BY JAN STEVENSON
Around 130 same-sex married couples recently received threatening letters from the Michigan State Department of Treasury demanding an explanation as to why the income on their 2013 personal taxes differed from what appeared on their federal tax returns. Couples were told they risked having their bank accounts seized if they did not respond by a deadline or pay a large additional state tax. But in an about-face, on May 12 the Department of Treasury put out a statement that the letters were sent in error.
Between The Lines contacted Treasury to ask why these letters were sent out to same-sex couples who complied with the regulations imposed by the state at that time. Since the U.S. Supreme Court decision in June 2015 that legalized same-sex marriage nationwide, all couples, including same-sex couples, now can file as married both federally and with the state. This letter felt like harassment of same-sex couples by requiring them to go backwards in time to when their marriages were deemed unequal by the state.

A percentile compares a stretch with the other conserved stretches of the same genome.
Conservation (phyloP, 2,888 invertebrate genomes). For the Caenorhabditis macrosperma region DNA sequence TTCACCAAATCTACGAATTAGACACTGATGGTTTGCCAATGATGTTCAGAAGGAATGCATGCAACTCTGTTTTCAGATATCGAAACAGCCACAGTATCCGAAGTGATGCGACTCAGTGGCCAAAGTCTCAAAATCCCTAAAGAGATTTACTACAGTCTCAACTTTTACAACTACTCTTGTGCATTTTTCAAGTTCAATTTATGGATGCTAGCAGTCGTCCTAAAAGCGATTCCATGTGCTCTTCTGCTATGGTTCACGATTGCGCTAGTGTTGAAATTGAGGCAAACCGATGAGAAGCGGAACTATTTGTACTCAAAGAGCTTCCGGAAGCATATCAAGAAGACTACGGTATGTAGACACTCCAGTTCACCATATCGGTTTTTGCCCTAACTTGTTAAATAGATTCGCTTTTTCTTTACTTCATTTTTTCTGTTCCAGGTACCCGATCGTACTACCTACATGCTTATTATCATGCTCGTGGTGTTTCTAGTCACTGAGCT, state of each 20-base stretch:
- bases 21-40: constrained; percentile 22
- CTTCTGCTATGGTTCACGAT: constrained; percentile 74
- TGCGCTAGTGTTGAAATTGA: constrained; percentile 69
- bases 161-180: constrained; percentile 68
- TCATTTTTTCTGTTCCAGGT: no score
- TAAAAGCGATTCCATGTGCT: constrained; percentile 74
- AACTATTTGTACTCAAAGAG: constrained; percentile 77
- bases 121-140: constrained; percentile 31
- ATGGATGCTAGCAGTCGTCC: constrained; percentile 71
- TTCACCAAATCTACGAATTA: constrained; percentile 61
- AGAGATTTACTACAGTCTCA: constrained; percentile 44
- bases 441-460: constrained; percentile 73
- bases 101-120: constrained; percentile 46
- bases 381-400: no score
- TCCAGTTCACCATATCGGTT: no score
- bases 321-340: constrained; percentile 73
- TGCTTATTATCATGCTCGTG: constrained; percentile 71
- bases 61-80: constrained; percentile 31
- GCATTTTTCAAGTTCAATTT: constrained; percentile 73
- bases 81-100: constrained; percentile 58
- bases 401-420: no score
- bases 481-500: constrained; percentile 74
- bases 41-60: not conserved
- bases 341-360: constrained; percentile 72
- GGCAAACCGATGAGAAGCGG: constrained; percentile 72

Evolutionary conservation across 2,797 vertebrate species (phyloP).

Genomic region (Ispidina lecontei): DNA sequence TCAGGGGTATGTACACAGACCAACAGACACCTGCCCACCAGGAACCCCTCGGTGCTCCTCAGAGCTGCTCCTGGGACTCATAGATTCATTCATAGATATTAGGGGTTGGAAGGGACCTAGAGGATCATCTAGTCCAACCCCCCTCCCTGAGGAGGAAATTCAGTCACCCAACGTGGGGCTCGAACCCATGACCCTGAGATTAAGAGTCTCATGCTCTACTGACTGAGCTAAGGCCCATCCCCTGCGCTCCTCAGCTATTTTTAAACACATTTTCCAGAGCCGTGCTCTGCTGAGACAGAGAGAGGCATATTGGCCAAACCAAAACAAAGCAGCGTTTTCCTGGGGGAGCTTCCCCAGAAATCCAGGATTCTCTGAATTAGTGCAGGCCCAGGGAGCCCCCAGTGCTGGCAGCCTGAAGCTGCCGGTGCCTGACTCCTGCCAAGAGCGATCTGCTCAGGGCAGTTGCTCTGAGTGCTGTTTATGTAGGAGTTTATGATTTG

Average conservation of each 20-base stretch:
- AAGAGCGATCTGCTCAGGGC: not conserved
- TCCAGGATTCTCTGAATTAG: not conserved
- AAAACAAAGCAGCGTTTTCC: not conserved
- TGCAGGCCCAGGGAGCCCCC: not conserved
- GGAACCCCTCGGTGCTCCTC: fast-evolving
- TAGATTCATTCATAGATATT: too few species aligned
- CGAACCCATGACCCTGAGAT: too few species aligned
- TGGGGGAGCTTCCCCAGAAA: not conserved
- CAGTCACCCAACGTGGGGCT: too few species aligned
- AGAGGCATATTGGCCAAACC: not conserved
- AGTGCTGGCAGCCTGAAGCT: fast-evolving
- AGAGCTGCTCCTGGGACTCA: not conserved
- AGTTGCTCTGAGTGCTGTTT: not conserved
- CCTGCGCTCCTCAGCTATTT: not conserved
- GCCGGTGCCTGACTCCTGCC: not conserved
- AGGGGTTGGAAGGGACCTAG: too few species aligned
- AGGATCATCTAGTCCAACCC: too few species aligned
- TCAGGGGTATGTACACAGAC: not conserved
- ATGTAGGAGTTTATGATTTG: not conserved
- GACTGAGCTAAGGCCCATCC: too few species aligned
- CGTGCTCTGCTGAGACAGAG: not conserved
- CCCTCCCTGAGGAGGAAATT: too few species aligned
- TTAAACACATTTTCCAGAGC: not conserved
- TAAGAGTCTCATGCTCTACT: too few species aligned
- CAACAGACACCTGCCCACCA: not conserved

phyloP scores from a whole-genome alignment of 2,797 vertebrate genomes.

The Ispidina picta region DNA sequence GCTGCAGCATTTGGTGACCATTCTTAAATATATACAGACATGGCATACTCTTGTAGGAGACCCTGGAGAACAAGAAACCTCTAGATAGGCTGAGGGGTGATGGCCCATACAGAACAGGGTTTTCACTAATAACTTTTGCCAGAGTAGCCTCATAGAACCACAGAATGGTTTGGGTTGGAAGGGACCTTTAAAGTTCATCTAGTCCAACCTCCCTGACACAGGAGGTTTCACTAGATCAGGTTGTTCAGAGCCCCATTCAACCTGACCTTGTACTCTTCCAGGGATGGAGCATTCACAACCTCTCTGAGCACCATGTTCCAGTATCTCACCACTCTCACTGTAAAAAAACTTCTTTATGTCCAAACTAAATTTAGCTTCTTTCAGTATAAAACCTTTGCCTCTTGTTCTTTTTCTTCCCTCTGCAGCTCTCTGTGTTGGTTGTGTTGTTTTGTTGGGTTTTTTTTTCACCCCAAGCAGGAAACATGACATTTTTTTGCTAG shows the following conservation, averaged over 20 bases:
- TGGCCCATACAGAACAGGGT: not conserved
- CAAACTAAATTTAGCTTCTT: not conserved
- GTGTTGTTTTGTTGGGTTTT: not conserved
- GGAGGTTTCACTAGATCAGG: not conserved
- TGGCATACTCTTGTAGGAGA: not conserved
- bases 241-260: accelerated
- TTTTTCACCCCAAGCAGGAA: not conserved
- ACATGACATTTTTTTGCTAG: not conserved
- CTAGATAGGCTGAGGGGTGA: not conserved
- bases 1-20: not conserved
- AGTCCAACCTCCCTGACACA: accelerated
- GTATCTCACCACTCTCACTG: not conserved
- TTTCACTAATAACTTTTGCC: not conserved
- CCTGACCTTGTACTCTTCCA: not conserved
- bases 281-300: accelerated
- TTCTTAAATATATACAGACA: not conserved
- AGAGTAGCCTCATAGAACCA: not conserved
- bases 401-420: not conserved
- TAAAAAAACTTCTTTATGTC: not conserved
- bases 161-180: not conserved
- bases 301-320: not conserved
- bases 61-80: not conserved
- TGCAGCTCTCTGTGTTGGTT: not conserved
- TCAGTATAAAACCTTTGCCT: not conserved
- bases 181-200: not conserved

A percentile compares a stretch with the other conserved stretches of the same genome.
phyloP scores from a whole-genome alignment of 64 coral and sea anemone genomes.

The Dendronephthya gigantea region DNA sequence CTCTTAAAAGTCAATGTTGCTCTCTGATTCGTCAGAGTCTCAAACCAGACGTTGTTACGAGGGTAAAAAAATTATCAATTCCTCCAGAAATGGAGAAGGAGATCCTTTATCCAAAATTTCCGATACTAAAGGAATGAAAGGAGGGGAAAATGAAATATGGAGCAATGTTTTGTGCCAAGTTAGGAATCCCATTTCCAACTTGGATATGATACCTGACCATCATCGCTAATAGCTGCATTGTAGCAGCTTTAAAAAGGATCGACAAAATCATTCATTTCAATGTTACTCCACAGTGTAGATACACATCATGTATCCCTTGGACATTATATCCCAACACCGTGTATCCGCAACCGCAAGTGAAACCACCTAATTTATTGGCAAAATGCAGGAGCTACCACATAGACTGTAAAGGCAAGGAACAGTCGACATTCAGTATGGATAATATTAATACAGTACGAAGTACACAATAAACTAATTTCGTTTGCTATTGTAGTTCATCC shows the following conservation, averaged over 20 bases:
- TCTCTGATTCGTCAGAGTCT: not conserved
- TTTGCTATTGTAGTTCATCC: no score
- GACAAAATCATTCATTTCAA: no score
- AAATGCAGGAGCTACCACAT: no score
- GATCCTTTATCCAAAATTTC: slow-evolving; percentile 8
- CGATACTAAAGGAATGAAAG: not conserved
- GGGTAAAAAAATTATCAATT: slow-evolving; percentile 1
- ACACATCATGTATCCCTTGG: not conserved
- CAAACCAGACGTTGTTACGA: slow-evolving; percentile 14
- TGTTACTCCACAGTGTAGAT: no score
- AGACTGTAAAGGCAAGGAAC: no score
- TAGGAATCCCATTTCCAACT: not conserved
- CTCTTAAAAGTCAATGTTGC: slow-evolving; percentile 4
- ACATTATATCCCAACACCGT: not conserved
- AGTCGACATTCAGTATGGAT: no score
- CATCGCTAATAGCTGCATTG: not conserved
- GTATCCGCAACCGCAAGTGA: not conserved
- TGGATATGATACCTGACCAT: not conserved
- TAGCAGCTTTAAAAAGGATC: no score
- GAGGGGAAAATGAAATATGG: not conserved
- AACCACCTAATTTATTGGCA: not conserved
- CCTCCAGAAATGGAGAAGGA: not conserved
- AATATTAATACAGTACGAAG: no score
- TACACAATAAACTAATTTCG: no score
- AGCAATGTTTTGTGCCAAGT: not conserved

It was explained to the state that for many couples complying with the demands of this letter, it is time intensive and expensive. Tax accountants BTL has interviewed said they have had to prepare extensive documentation to explain why the 2013 federal and state tax returns do not agree.
The statement released to Between The Lines today from the Michigan Department of Treasury Office of Communications reads:
“The Michigan Department of Treasury was recently made aware of letters being sent out erroneously. Taxpayers’ state returns are reviewed to ensure consistency with federal returns. Unfortunately, when this review happened for the 2013 tax year returns, some returns were flagged as mismatched based on inconsistent Adjusted Gross Income (AGI) figures that were actually correct. This happened to approximately 130 Michigan taxpayers – most of whom were same-sex couples who were allowed to file a joint federal income tax return but were not yet able to file a joint state return. We are mailing out a second letter to inform affected taxpayers that they can disregard our first letter. If someone is in this situation and does not receive a second letter from Treasury, they should reach out to the contact identified on their first letter so this situation can be resolved. These taxpayers do not owe an additional tax and no further action is required on their part. Treasury deeply regrets this error and apologizes for any hardship our actions may have caused taxpayers,” said Ron Leix, Deputy Public Information Officer.
Couples should soon receive a second letter informing them that they can ignore the first letter.
BY JAN STEVENSON